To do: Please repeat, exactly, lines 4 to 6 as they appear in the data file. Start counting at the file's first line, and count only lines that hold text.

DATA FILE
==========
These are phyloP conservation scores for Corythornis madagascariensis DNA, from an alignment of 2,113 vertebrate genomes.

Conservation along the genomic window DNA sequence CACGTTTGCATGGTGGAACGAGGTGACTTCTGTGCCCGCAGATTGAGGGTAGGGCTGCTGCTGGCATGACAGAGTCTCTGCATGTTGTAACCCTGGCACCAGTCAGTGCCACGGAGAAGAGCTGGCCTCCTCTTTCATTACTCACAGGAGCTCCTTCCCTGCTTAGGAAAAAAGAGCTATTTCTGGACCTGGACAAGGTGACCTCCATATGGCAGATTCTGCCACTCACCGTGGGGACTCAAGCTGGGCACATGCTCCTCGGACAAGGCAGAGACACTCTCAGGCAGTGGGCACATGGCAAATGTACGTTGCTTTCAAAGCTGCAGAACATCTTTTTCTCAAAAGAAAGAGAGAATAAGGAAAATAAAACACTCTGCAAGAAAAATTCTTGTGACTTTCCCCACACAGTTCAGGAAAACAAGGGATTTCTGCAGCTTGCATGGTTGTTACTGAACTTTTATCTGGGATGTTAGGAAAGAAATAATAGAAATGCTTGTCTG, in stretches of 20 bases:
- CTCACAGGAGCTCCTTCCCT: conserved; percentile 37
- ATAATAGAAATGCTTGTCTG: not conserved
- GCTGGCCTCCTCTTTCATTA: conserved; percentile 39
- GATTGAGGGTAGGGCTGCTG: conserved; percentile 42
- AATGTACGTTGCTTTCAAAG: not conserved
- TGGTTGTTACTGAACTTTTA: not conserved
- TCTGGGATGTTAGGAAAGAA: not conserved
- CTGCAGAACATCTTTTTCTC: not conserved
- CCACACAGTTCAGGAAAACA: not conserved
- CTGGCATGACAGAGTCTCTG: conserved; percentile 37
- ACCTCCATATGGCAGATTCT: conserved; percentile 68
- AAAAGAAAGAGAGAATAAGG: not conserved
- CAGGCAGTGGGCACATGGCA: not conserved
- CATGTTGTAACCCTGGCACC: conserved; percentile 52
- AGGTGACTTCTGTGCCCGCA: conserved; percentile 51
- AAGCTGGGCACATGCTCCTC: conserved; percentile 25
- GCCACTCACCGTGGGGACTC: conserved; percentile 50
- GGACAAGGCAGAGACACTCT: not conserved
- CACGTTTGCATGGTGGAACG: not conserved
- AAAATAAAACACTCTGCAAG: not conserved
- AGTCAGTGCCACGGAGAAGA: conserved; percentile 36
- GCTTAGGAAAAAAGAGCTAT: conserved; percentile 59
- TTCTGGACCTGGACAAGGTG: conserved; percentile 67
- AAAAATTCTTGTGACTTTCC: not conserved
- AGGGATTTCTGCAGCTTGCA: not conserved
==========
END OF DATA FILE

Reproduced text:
- ATAATAGAAATGCTTGTCTG: not conserved
- GCTGGCCTCCTCTTTCATTA: conserved; percentile 39
- GATTGAGGGTAGGGCTGCTG: conserved; percentile 42